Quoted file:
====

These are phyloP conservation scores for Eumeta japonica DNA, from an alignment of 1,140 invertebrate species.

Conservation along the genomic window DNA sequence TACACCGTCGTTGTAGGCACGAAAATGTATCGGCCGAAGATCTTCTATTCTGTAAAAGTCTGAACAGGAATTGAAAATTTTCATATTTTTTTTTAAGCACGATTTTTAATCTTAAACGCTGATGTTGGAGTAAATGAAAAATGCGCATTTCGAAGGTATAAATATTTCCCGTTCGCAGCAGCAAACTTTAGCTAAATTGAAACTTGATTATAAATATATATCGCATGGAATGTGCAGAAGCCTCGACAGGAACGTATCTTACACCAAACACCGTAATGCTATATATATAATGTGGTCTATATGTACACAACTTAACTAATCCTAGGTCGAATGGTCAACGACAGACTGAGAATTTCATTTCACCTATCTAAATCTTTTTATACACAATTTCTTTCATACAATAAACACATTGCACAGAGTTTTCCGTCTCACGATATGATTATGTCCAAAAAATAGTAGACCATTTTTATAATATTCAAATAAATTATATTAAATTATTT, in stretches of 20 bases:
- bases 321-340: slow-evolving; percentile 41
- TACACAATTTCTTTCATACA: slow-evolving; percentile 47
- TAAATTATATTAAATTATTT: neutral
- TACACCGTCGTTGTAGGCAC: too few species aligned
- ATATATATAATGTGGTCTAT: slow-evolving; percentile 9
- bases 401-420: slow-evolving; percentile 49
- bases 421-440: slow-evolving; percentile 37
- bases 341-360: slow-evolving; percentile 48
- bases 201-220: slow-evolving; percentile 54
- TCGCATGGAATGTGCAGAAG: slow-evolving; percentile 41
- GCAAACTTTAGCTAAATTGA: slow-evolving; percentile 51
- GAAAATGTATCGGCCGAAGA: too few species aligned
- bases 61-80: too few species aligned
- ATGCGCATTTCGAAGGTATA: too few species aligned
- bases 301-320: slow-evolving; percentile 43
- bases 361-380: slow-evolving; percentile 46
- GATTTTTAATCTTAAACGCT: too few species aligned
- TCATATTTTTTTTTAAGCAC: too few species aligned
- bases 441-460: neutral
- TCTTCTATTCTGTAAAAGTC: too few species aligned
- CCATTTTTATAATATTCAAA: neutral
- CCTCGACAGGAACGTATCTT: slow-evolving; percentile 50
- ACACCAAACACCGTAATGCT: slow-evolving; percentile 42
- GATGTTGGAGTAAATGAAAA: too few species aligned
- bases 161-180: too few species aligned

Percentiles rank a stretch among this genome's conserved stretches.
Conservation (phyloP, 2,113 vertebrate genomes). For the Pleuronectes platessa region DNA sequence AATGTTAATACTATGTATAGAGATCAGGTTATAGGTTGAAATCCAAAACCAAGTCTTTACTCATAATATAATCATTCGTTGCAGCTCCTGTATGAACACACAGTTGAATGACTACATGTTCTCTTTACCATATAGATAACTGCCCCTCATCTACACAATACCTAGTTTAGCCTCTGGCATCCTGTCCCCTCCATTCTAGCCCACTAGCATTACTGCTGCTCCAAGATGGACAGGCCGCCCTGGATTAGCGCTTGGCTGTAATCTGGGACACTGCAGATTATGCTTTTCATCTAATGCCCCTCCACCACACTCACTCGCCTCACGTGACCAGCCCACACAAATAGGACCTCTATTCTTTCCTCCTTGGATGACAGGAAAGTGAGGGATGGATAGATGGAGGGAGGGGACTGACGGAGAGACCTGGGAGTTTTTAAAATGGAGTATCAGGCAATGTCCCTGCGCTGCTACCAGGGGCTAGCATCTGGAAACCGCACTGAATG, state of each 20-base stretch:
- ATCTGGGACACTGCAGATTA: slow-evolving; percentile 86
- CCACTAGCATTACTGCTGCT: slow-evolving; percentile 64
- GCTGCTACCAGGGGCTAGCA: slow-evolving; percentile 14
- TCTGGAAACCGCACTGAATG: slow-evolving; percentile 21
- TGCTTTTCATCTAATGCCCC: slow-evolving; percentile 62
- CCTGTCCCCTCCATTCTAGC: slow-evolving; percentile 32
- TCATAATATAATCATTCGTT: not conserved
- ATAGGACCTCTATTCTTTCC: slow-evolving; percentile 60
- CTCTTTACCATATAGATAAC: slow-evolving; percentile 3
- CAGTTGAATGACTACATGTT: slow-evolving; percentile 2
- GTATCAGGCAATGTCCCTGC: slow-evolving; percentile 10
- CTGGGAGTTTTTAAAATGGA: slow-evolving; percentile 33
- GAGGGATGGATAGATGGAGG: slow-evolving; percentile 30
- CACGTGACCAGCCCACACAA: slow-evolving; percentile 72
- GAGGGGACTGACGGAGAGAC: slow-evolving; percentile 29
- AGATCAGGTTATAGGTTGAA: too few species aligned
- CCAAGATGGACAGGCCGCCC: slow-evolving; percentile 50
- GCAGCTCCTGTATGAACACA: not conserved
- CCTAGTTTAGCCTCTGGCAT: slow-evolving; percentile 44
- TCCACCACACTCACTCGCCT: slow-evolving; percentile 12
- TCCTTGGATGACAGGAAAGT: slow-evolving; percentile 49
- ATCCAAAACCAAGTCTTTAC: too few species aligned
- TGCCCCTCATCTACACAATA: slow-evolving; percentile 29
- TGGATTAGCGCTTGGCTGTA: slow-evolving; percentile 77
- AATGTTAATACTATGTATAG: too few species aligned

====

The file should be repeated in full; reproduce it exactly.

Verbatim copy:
These are phyloP conservation scores for Eumeta japonica DNA, from an alignment of 1,140 invertebrate species.

Conservation along the genomic window DNA sequence TACACCGTCGTTGTAGGCACGAAAATGTATCGGCCGAAGATCTTCTATTCTGTAAAAGTCTGAACAGGAATTGAAAATTTTCATATTTTTTTTTAAGCACGATTTTTAATCTTAAACGCTGATGTTGGAGTAAATGAAAAATGCGCATTTCGAAGGTATAAATATTTCCCGTTCGCAGCAGCAAACTTTAGCTAAATTGAAACTTGATTATAAATATATATCGCATGGAATGTGCAGAAGCCTCGACAGGAACGTATCTTACACCAAACACCGTAATGCTATATATATAATGTGGTCTATATGTACACAACTTAACTAATCCTAGGTCGAATGGTCAACGACAGACTGAGAATTTCATTTCACCTATCTAAATCTTTTTATACACAATTTCTTTCATACAATAAACACATTGCACAGAGTTTTCCGTCTCACGATATGATTATGTCCAAAAAATAGTAGACCATTTTTATAATATTCAAATAAATTATATTAAATTATTT, in stretches of 20 bases:
- bases 321-340: slow-evolving; percentile 41
- TACACAATTTCTTTCATACA: slow-evolving; percentile 47
- TAAATTATATTAAATTATTT: neutral
- TACACCGTCGTTGTAGGCAC: too few species aligned
- ATATATATAATGTGGTCTAT: slow-evolving; percentile 9
- bases 401-420: slow-evolving; percentile 49
- bases 421-440: slow-evolving; percentile 37
- bases 341-360: slow-evolving; percentile 48
- bases 201-220: slow-evolving; percentile 54
- TCGCATGGAATGTGCAGAAG: slow-evolving; percentile 41
- GCAAACTTTAGCTAAATTGA: slow-evolving; percentile 51
- GAAAATGTATCGGCCGAAGA: too few species aligned
- bases 61-80: too few species aligned
- ATGCGCATTTCGAAGGTATA: too few species aligned
- bases 301-320: slow-evolving; percentile 43
- bases 361-380: slow-evolving; percentile 46
- GATTTTTAATCTTAAACGCT: too few species aligned
- TCATATTTTTTTTTAAGCAC: too few species aligned
- bases 441-460: neutral
- TCTTCTATTCTGTAAAAGTC: too few species aligned
- CCATTTTTATAATATTCAAA: neutral
- CCTCGACAGGAACGTATCTT: slow-evolving; percentile 50
- ACACCAAACACCGTAATGCT: slow-evolving; percentile 42
- GATGTTGGAGTAAATGAAAA: too few species aligned
- bases 161-180: too few species aligned

Percentiles rank a stretch among this genome's conserved stretches.
Conservation (phyloP, 2,113 vertebrate genomes). For the Pleuronectes platessa region DNA sequence AATGTTAATACTATGTATAGAGATCAGGTTATAGGTTGAAATCCAAAACCAAGTCTTTACTCATAATATAATCATTCGTTGCAGCTCCTGTATGAACACACAGTTGAATGACTACATGTTCTCTTTACCATATAGATAACTGCCCCTCATCTACACAATACCTAGTTTAGCCTCTGGCATCCTGTCCCCTCCATTCTAGCCCACTAGCATTACTGCTGCTCCAAGATGGACAGGCCGCCCTGGATTAGCGCTTGGCTGTAATCTGGGACACTGCAGATTATGCTTTTCATCTAATGCCCCTCCACCACACTCACTCGCCTCACGTGACCAGCCCACACAAATAGGACCTCTATTCTTTCCTCCTTGGATGACAGGAAAGTGAGGGATGGATAGATGGAGGGAGGGGACTGACGGAGAGACCTGGGAGTTTTTAAAATGGAGTATCAGGCAATGTCCCTGCGCTGCTACCAGGGGCTAGCATCTGGAAACCGCACTGAATG, state of each 20-base stretch:
- ATCTGGGACACTGCAGATTA: slow-evolving; percentile 86
- CCACTAGCATTACTGCTGCT: slow-evolving; percentile 64
- GCTGCTACCAGGGGCTAGCA: slow-evolving; percentile 14
- TCTGGAAACCGCACTGAATG: slow-evolving; percentile 21
- TGCTTTTCATCTAATGCCCC: slow-evolving; percentile 62
- CCTGTCCCCTCCATTCTAGC: slow-evolving; percentile 32
- TCATAATATAATCATTCGTT: not conserved
- ATAGGACCTCTATTCTTTCC: slow-evolving; percentile 60
- CTCTTTACCATATAGATAAC: slow-evolving; percentile 3
- CAGTTGAATGACTACATGTT: slow-evolving; percentile 2
- GTATCAGGCAATGTCCCTGC: slow-evolving; percentile 10
- CTGGGAGTTTTTAAAATGGA: slow-evolving; percentile 33
- GAGGGATGGATAGATGGAGG: slow-evolving; percentile 30
- CACGTGACCAGCCCACACAA: slow-evolving; percentile 72
- GAGGGGACTGACGGAGAGAC: slow-evolving; percentile 29
- AGATCAGGTTATAGGTTGAA: too few species aligned
- CCAAGATGGACAGGCCGCCC: slow-evolving; percentile 50
- GCAGCTCCTGTATGAACACA: not conserved
- CCTAGTTTAGCCTCTGGCAT: slow-evolving; percentile 44
- TCCACCACACTCACTCGCCT: slow-evolving; percentile 12
- TCCTTGGATGACAGGAAAGT: slow-evolving; percentile 49
- ATCCAAAACCAAGTCTTTAC: too few species aligned
- TGCCCCTCATCTACACAATA: slow-evolving; percentile 29
- TGGATTAGCGCTTGGCTGTA: slow-evolving; percentile 77
- AATGTTAATACTATGTATAG: too few species aligned